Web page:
Students in Beverly Adams’ ecology class at Payson High School know that a fish’s cheeks will balloon with too much dissolved oxygen in the water.
“We did a whole unit on that,” Adams said about dissolved oxygen. Didn’t know oxygen could dissolve? Think again.
“They die,” said Nick Gonzalez about the fish subjected to overloads of the element. Just as too little oxygen can kill fish, so can too much.
“Remember, their cheeks get all swelled up,” Gonzalez said to classmate Keaton Duran.
“What would make dissolved oxygen go down?” Adams quizzed her students.
Rising temperatures, said Duran after some additional prodding by Adams.
Ecology students and select biology students packed onto a school bus Thursday, traveling to different points along the Verde River to measure pH levels of water, velocity and depth, and to look for organisms. At the year’s end, students will compile and present their findings to the Salt River Project, which provided money for the trip.
Half the students crowded by the river with Adams, measuring pH levels — acid — and determining the chemical content of water by using spectrophotometers. The machine shoots light through vials of water, and students determine chemical composition based on transparency. Chemicals the students have found include phosphate, nitrate and the aforementioned dissolved oxygen.
The broken temperature gauge on the measuring instrument sophomore Taylor Goss was using precluded him from ascertaining the exact temperature. Goss, however, guessed it was 4 degrees Celsius, which he explained equaled roughly 40 degrees Fahrenheit.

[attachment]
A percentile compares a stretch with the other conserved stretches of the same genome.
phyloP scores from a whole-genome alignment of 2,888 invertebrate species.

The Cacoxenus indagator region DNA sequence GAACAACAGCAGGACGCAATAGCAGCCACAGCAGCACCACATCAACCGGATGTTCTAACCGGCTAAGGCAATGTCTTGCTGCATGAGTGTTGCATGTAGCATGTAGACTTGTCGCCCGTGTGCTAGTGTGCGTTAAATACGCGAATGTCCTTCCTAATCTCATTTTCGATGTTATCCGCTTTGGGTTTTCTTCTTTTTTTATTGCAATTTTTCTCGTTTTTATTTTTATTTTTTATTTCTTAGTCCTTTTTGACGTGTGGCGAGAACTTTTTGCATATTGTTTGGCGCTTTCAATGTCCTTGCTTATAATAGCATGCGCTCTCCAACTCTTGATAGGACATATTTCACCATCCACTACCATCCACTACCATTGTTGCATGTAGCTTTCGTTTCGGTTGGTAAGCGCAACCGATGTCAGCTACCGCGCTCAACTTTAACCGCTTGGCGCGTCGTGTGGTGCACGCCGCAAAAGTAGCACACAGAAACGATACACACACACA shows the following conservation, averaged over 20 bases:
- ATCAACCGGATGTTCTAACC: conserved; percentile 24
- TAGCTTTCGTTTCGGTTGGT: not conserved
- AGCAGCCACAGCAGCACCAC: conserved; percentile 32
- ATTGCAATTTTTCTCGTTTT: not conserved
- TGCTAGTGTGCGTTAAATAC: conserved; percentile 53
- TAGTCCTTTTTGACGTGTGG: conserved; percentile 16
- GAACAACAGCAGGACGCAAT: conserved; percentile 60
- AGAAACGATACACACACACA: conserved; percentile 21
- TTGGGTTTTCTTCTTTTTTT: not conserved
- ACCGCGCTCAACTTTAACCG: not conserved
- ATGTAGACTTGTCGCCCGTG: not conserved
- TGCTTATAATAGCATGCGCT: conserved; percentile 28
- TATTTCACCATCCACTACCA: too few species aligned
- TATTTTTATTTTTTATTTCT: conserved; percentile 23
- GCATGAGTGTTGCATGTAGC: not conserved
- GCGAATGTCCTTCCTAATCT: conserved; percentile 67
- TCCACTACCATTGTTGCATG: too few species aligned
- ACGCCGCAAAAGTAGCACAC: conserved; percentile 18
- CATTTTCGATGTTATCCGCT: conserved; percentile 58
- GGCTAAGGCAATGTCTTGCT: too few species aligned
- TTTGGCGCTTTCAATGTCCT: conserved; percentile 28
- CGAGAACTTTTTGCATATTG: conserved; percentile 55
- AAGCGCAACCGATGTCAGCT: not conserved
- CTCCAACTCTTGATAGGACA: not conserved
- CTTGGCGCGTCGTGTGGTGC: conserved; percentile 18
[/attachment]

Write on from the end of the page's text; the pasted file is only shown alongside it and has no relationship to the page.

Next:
Slightly down river, students wearing waders stepped gingerly into the water with measuring sticks and string to determine depth and width. They also sought out signs of life.
Biology teacher Joe Schmidt held up a leaf upon which, under further examination, students could spy a tiny aquatic worm lounging. The worms burrow in the river’s bottom, Schmidt said.
“For as much human use (as the Verde gets), it’s a pretty healthy stream,” he added. By inventorying various invertebrates such as the stonefly larvae that students found, they can determine the water’s health.
Stonefly, for instance, need rather clean water. Chemicals, Schmidt said, offer a snapshot of stream health, while the organisms found offer a longer timeline. The presence of delicate organisms means that high water quality has been relatively consistent over a longer period.
That day, in that spot in East Verde Estates, the water ranked fair. “This is the lowest site down,” Schmidt said. As students measure spots farther upstream, the water becomes cleaner because it’s closer to the spring, he added.
Contingents of varying students take these trips six times each year. Next time, physics and life science kids will try their hands at measuring levels of acidity and finding macro and micro-organisms.
“This is good science — real science,” Schmidt said. “The more kids we have involved, the more they’ll be aware of water quality issues.”
This is the third year students have taken the trips. The first year was a pilot program funded by Arizona Public Service. Salt River Project funded both this year’s and last year’s trips.
“I think this is the most unique trip we have,” Schmidt said.